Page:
From Einstein’s Philosophy to the Ethics of High Technology: A Conversation With Don Howard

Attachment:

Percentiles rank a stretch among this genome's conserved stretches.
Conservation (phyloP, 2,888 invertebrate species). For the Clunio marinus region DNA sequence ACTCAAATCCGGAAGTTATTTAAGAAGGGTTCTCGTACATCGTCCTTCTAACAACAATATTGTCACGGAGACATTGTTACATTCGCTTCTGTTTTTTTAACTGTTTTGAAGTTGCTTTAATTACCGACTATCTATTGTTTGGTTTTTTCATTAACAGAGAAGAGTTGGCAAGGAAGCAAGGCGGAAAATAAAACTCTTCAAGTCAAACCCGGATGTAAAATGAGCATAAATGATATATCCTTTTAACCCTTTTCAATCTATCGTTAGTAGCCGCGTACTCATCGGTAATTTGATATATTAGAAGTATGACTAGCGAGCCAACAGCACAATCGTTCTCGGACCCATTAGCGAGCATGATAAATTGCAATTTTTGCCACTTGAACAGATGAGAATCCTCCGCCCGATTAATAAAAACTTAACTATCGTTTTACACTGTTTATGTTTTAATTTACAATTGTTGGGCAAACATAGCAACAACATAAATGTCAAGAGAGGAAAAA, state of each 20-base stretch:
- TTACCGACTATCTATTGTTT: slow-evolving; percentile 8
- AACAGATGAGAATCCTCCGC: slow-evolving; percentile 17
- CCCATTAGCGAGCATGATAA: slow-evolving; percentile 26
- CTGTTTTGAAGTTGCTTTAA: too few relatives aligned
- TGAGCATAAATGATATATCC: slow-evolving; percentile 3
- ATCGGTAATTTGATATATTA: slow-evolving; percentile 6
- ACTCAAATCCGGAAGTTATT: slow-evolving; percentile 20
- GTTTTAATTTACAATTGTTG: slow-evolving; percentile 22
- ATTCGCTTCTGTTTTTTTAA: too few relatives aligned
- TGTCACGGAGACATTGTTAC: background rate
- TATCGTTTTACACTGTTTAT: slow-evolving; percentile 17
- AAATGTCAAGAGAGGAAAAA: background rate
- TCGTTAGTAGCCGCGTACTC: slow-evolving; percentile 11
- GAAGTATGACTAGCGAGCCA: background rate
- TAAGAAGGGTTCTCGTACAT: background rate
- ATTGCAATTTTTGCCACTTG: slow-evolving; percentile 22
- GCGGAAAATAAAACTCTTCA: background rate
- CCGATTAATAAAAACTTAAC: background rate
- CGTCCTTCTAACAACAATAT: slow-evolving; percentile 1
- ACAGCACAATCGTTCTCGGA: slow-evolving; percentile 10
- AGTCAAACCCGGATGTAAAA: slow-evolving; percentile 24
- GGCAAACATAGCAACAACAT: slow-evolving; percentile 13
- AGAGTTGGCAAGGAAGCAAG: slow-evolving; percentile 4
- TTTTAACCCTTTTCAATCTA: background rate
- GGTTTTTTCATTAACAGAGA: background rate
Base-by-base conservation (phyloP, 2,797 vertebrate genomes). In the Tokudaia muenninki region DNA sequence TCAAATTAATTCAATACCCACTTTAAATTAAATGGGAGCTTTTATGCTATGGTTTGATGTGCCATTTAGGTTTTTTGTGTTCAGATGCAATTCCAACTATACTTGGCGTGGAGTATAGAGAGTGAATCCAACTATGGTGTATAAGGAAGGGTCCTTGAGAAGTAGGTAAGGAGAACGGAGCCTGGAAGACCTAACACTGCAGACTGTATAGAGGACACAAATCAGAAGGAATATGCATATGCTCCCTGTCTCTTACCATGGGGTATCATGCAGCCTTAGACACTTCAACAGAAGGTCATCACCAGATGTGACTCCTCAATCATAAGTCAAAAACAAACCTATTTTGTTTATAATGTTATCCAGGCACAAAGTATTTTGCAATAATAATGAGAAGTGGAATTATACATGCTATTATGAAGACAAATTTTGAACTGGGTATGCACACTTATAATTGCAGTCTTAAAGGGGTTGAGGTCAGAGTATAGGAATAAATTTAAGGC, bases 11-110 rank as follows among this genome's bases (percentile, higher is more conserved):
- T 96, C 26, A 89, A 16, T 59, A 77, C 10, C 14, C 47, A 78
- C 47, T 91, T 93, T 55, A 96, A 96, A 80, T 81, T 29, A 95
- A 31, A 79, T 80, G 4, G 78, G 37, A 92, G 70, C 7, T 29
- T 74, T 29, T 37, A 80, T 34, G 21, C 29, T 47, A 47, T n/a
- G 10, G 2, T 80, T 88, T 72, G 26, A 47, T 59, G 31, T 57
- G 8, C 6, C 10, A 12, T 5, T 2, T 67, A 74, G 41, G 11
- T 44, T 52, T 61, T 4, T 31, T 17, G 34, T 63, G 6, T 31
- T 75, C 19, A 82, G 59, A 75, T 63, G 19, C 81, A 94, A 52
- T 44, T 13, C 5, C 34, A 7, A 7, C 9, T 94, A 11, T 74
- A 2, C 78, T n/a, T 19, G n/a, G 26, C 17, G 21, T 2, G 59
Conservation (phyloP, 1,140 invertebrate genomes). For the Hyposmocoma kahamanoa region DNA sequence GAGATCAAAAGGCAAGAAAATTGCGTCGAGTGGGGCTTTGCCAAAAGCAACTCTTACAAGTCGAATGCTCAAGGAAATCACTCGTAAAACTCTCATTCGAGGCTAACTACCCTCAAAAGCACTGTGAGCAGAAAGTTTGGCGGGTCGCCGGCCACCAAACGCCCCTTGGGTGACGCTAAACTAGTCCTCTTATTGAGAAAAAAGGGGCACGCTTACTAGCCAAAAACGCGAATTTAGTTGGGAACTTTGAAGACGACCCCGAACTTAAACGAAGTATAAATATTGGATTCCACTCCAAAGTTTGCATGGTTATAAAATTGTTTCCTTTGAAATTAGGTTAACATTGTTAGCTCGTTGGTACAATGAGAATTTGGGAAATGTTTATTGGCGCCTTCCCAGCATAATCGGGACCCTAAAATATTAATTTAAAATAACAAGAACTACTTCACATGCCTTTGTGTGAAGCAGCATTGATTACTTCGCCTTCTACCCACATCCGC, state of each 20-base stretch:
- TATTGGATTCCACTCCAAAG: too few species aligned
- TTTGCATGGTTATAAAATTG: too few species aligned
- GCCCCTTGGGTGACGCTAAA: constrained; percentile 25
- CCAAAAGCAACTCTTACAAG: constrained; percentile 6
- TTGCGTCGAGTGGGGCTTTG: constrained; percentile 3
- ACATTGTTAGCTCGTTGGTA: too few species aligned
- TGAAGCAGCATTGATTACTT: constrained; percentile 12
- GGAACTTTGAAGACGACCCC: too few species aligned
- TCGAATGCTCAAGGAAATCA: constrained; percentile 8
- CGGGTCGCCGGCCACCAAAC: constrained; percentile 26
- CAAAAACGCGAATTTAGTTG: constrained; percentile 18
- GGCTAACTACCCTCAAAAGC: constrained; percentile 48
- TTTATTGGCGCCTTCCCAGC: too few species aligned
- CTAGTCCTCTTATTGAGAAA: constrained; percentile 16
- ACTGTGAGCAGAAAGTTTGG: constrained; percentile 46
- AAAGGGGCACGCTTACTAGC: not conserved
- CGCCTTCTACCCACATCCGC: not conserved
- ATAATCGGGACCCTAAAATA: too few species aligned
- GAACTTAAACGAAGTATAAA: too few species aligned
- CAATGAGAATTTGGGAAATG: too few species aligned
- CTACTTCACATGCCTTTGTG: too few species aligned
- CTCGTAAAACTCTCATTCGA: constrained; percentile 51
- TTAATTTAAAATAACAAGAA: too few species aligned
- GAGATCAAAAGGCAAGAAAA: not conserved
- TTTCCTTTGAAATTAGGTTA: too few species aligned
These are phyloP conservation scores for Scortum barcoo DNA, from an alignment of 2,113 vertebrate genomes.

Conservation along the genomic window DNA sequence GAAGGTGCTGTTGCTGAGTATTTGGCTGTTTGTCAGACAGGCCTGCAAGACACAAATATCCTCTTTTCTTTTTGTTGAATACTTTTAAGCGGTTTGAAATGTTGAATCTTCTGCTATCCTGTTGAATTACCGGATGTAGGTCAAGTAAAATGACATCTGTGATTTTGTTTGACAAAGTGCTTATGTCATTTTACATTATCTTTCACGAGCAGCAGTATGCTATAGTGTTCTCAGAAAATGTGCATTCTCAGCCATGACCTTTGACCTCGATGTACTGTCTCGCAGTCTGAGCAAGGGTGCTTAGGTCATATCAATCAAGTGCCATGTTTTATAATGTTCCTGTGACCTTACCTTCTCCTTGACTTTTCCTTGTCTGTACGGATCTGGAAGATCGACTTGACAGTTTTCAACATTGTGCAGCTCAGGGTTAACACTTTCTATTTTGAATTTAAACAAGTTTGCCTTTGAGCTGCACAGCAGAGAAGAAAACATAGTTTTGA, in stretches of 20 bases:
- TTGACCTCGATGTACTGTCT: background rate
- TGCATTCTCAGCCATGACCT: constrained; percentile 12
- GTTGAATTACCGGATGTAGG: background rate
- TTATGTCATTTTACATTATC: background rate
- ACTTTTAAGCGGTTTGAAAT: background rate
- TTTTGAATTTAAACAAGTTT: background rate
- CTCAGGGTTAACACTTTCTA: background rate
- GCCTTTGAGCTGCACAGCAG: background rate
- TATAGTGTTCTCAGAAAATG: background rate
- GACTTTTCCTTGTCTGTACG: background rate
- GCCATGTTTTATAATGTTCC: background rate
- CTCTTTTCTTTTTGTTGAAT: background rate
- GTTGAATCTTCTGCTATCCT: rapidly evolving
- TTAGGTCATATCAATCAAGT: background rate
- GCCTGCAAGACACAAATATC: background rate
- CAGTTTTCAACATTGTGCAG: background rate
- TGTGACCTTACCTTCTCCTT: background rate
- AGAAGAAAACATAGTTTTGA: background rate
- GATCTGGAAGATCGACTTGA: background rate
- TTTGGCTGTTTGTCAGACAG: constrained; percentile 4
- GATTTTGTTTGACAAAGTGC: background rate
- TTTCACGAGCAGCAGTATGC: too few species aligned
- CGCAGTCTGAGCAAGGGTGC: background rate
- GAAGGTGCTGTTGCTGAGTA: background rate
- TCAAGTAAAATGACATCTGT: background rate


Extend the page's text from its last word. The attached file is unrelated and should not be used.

Don Howard is the former director and a Fellow of the University of Notre Dame’s Reilly Center for Science, Technology, and Values, where he now functions as co-director of the center’s ethics of emerging technologies focus area. He holds a permanent appointment as a Professor in the Department of Philosophy. With a first degree in physics (B.Sc., Lyman Briggs College, Michigan State University, 1971), Howard went on to obtain both an M.A. (1973) and a Ph.D. (1979) in philosophy from Boston University, where he specialized in philosophy of physics under the direction of Abner Shimony. Howard has been writing and teaching about the ethics of science and technology for many years. Co-editor of the collection, The Challenge of the Social and the Pressure of Practice: Science and Values Revisited (University of Pittsburgh Press), Howard has led NSF-funded workshops on science and ethics at Notre Dame for physics REU students, is currently the lead PI on an NSF-EESE research ethics grant, and has taught courses on topics ranging from the moral choices of atomic scientists during World War II and the Cold War, to the ethics of emerging weapons technologies and robot ethics. He has also served as the Secretary of the International Society for Military Ethics. Among his current research interests are ethical and legal issues in cyberconflict and cybersecurity as well as the ethics of autonomous systems. His paper, ‘‘Virtue in Cyberconflict,’’ was published in 2014 in the volume, Ethics of Information Warfare (Springer), and his essay on ‘‘Civic Virtue and Cybersecurity’’ was published in 2017 in thevolume, The Nature of Peace and the Morality of Armed Conflict (Palgrave Macmillan). His editorials on technology ethics have appeared in the Wall Street Journal, on CNN, at InsideSources, NBC Think, and in other venues.